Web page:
Pierre Robin

Pierre Robin sequence, also known as Pierre Robin complex or syndrome, is a birth defect characterized by a wide, U-shaped cleft palate, a small lower jaw and a tongue that tends to fall back toward the throat, potentially obstructing the airway.

Because this combination of features can make it difficult or impossible for a baby with Pierre Robin to feed or breathe normally, children with this condition may need special procedures at birth to ensure adequate breathing and feeding.

Pierre Robin sequence is characterized by:

  • Wide, U-shaped cleft palate
  • Small lower jaw
  • Tongue that falls back toward the throat and possibly interferes with breathing

Pierre Robin sequence is diagnosed at birth by physical examination. The presence of the small lower jaw distinguishes Pierre Robin sequence from a cleft palate only.

An infant with Pierre Robin sequence should be seen shortly after birth by a nurse from the Center for Craniofacial Anomalies, who will make sure he or she is able to adequately feed and breathe. The infant should also be seen for a full team evaluation.

If the tongue obstructs the airway or if the infant is having breathing difficulties, he or she will be referred to the Pediatric Pulmonary Clinic. The child may need a lip-tongue plication, a procedure that temporarily attaches the tongue to the lower lip, opening the airway and making it easier to breathe.

An infant with Pierre Robin sequence usually needs to be bottle fed, with breast milk or formula, using special nipples. The child may need supplemental calories to fuel the extra effort it takes to breathe and swallow.

Surgery is necessary to repair the cleft palate. Since ear infections are more common for a child with a cleft palate, we recommend a hearing test to determine whether ventilating tubes, which may reduce the risk of ear infections, should be placed in the ears at the time of surgery. We usually recommend an eye examination as well, since associated eye anomalies aren't uncommon.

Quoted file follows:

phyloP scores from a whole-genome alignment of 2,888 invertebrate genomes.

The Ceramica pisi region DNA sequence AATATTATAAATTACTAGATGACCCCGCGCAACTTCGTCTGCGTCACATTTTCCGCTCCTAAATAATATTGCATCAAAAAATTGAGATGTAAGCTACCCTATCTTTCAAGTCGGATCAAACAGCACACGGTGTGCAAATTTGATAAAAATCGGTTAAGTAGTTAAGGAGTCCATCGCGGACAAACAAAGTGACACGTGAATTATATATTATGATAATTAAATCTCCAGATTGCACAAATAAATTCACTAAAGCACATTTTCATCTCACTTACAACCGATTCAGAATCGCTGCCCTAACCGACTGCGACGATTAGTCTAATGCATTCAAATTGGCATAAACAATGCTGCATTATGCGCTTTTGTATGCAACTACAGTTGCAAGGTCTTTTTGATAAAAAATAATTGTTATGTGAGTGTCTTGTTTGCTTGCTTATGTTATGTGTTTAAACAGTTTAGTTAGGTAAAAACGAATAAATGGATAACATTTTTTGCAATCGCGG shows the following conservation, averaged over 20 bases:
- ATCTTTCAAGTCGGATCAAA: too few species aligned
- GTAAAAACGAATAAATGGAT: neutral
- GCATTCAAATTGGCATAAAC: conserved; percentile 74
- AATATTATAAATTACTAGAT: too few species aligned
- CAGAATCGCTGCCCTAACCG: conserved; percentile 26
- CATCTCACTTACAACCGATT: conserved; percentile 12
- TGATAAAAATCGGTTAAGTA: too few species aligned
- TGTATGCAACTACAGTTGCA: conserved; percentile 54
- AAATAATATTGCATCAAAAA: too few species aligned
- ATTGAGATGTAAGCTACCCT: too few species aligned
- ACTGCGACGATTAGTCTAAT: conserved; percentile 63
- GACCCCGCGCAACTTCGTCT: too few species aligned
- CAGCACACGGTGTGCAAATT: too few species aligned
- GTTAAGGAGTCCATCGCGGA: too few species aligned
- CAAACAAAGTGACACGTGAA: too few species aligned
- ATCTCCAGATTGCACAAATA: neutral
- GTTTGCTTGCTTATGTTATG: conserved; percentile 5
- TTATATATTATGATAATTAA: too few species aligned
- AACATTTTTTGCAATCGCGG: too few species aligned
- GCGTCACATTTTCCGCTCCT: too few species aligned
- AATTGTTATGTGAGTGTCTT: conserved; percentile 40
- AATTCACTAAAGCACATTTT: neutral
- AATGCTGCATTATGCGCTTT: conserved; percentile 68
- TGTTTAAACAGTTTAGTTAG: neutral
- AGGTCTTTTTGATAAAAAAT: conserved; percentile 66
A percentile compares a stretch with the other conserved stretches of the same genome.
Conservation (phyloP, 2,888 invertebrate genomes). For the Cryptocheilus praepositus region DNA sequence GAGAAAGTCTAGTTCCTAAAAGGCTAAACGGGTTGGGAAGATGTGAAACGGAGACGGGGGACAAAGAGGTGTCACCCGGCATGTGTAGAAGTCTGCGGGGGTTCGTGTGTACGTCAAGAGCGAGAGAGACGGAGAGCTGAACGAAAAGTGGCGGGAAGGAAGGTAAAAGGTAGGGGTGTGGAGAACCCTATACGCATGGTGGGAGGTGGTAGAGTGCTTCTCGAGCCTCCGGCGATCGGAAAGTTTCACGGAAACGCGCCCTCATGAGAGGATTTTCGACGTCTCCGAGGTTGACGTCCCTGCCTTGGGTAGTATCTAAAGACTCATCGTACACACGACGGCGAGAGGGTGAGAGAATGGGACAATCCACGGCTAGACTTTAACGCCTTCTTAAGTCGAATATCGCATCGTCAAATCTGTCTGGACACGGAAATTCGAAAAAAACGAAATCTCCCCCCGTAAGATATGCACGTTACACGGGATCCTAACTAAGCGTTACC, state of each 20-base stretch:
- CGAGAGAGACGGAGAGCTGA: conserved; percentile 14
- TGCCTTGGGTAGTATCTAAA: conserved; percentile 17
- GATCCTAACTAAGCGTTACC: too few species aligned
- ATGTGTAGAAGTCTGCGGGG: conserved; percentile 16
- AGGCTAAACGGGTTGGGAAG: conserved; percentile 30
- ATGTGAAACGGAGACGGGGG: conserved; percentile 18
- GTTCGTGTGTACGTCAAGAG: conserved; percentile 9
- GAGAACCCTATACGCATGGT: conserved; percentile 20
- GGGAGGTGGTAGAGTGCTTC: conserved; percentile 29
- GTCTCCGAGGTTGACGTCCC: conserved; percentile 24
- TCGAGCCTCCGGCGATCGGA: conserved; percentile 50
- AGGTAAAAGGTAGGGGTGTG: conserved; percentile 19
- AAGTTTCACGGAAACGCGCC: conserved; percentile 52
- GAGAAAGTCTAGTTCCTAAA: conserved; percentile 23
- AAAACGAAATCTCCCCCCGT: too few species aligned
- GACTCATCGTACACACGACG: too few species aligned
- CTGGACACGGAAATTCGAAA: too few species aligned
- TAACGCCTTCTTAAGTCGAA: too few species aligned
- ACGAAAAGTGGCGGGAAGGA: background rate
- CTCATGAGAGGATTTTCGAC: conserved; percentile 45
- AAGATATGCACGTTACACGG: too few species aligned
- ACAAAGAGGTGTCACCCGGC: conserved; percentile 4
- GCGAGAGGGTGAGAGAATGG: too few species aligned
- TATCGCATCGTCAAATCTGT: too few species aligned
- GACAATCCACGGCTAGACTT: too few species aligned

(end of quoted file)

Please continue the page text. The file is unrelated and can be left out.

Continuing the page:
The palate repair is usually performed when the child is around 10 months old or starting to make sounds of speech. The surgery may be delayed if the lower jaw is still very retruded. The procedure takes about two to three hours, with the infant staying in the hospital one or two nights. Although speech is usually normal after the cleft palate is repaired, in some cases, speech therapy or a second palate surgery may be needed. In addition, most children need orthodontic treatment with braces in early adolescence.

A child with Pierre Robin sequence may encounter social and emotional challenges unique to this condition. Support organizations and resources are available for children and their families &mdash.

Reviewed by health care specialists at UCSF Benioff Children's Hospital.